Is your child getting enough outdoor playtime at school?
There is growing awareness around the world about the benefits of building in time for play during kids' break-time at school.
Creative parenting expert, Nikki Bush says research in Finland shows that the allotted time is also important.
For every 45 minutes the children sit in the classroom, they should ideally have 15 minutes' break.Nikki Bush, Creative parenting expert
She applies this to the typical school day for a South African child.
If you've got a six- to seven-hour day in the classroom, you should be having 90 minutes of break-time during the day.Nikki Bush, Creative parenting expert
Bush also looks at the reasons why a lot of local schools have shortened breaks - this includes allowing more learning time and trying to manage poor behaviour that often manifests outside of the classroom.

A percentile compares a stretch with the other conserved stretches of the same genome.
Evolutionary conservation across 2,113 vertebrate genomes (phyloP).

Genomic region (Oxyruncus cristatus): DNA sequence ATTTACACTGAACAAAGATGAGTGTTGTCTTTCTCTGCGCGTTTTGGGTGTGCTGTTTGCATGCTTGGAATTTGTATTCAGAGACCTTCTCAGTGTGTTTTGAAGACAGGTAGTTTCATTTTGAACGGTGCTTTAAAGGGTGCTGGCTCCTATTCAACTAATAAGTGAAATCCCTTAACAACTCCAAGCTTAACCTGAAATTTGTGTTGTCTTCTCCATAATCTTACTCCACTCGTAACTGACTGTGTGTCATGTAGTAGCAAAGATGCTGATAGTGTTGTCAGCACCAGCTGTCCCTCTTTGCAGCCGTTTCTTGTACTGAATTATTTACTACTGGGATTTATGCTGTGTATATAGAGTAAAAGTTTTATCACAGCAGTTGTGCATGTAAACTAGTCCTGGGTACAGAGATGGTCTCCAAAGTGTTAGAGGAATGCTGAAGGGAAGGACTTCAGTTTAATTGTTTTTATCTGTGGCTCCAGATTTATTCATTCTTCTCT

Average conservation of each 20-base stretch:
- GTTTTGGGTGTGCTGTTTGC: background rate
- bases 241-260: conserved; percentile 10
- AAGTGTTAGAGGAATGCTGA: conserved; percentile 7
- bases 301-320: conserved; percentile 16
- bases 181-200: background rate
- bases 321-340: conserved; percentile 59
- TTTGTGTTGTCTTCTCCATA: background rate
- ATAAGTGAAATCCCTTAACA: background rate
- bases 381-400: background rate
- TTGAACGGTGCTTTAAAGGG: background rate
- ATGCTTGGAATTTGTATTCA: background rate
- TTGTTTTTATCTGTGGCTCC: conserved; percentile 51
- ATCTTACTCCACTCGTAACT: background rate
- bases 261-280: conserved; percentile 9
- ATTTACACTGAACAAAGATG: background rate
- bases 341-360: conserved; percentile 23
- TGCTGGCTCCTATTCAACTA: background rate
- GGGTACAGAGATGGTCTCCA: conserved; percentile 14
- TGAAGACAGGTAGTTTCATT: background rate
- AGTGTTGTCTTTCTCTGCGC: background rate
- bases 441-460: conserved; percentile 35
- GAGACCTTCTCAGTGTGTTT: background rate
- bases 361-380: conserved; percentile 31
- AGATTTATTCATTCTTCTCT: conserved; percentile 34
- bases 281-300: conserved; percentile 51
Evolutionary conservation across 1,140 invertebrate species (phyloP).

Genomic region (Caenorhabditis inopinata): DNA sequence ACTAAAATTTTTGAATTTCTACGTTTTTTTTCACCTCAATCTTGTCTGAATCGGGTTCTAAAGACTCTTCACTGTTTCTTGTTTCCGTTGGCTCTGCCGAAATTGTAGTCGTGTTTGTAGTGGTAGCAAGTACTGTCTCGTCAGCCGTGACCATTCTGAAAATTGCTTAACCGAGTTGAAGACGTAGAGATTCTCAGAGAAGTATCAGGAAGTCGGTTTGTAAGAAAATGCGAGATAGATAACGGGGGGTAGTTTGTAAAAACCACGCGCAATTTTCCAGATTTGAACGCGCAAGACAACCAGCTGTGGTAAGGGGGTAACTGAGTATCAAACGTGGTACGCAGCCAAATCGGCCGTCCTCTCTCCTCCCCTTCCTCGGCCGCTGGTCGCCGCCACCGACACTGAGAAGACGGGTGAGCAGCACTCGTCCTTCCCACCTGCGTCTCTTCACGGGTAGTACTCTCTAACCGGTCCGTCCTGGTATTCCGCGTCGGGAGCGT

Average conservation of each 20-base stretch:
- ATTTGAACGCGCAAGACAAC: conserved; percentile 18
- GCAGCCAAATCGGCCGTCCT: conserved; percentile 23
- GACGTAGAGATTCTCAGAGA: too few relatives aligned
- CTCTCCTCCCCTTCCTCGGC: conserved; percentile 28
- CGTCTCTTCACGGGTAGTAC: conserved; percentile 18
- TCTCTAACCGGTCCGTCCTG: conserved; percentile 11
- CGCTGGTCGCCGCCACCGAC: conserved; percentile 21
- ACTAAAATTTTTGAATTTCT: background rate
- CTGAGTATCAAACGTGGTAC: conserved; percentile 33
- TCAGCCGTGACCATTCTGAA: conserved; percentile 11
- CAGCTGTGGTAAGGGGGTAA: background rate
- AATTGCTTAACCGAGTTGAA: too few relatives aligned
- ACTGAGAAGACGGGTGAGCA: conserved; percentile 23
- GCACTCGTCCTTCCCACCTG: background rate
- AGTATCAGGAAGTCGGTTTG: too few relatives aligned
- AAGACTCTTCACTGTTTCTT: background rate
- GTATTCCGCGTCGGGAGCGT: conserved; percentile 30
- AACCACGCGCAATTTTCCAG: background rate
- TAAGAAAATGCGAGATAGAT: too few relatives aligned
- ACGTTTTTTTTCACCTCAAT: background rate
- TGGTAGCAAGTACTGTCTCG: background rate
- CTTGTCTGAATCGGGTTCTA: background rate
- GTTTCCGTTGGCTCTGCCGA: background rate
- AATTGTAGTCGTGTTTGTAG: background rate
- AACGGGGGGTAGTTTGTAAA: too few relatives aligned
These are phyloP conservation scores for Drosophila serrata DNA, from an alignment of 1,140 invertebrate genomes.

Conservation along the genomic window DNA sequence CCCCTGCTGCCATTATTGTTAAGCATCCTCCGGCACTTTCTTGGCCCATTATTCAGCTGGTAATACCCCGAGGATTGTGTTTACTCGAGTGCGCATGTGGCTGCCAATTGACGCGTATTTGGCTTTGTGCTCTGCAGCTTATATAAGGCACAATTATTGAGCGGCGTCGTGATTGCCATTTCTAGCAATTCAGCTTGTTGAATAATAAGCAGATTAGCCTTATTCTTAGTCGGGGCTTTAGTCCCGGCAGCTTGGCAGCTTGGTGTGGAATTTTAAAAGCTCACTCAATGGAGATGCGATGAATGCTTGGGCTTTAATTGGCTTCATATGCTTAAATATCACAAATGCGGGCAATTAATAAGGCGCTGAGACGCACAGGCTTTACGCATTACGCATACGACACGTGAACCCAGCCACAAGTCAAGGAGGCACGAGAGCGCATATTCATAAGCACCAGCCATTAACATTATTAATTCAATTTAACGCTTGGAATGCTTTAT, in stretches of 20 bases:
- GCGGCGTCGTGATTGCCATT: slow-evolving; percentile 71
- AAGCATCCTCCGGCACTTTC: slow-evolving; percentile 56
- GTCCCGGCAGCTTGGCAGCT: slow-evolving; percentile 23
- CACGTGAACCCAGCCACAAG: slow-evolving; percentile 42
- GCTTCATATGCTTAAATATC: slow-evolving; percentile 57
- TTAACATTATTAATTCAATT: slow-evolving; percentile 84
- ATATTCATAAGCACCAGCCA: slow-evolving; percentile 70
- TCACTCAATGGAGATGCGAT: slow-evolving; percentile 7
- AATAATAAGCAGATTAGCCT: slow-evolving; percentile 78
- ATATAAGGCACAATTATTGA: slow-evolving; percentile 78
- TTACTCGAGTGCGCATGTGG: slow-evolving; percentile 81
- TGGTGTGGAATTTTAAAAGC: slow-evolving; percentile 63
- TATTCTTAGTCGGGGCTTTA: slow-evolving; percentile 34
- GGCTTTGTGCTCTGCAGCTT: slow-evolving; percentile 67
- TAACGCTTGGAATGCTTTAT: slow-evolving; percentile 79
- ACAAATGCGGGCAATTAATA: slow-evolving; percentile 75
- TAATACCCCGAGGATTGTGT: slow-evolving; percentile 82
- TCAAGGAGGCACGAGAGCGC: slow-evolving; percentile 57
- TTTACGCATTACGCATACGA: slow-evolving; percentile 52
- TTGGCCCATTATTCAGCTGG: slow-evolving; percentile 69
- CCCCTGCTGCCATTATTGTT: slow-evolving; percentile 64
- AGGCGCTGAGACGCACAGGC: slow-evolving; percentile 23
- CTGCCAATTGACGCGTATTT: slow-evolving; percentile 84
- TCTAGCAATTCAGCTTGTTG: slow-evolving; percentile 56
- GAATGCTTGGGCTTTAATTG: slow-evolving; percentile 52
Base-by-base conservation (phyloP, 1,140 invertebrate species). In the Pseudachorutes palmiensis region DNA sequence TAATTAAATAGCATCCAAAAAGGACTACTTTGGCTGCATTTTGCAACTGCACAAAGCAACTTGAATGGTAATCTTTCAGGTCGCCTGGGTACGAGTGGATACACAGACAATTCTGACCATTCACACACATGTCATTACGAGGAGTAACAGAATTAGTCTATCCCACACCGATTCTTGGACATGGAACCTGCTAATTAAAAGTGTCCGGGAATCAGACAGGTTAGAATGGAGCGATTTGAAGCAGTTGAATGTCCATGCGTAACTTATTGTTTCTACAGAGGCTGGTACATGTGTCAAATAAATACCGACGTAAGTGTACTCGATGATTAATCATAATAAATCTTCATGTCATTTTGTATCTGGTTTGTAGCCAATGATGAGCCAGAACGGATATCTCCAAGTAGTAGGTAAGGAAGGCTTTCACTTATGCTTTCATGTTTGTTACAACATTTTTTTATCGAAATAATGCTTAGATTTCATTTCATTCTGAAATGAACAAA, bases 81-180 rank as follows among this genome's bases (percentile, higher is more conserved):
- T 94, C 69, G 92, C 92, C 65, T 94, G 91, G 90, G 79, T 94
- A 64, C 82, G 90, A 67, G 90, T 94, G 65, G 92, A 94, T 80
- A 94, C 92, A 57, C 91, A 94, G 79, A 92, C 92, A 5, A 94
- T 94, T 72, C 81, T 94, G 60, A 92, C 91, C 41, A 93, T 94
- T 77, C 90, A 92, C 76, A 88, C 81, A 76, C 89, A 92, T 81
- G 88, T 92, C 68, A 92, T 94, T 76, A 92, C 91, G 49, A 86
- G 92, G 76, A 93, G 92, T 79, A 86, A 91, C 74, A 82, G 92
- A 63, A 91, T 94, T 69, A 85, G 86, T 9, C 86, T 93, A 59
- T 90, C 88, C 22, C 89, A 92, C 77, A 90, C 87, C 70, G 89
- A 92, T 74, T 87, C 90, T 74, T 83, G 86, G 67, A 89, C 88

There's been thinking that there needs to be more lesson time for more repetition, for more input so that children can do better academically.Nikki Bush, Creative parenting expert
But this results in children not having the time to process all that learning, says Bush.
If children don't have down-time where their brains can play with the information coming at them... then there's no time for that message and that learning to land before the next lot of information bombards them.Nikki Bush, Creative parenting expert
She emphasizes that it's important for kids to get the opportunity to be outside of the formal learning environment to make sense of all this new information.
What this does is allow the brain to connect the new information with old information that's been stored somewhere, and it also gives the brain the opportunity to file this new information in the most appropriate place for easy retrieval at another stage.Nikki Bush, Creative parenting expert
Global Outdoor Classroom Day takes place on 23 May - an ideal time for South African schools to make use of pleasant autumn weather.
Last year, she says, 3.5-million children in over 100 countries took part in the initiative.
The aim is to make sure that breaks take place outdoors, allowing children 60 minutes of high-quality recess play every day.
For more on Global Outdoor Classroom Day, take a listen: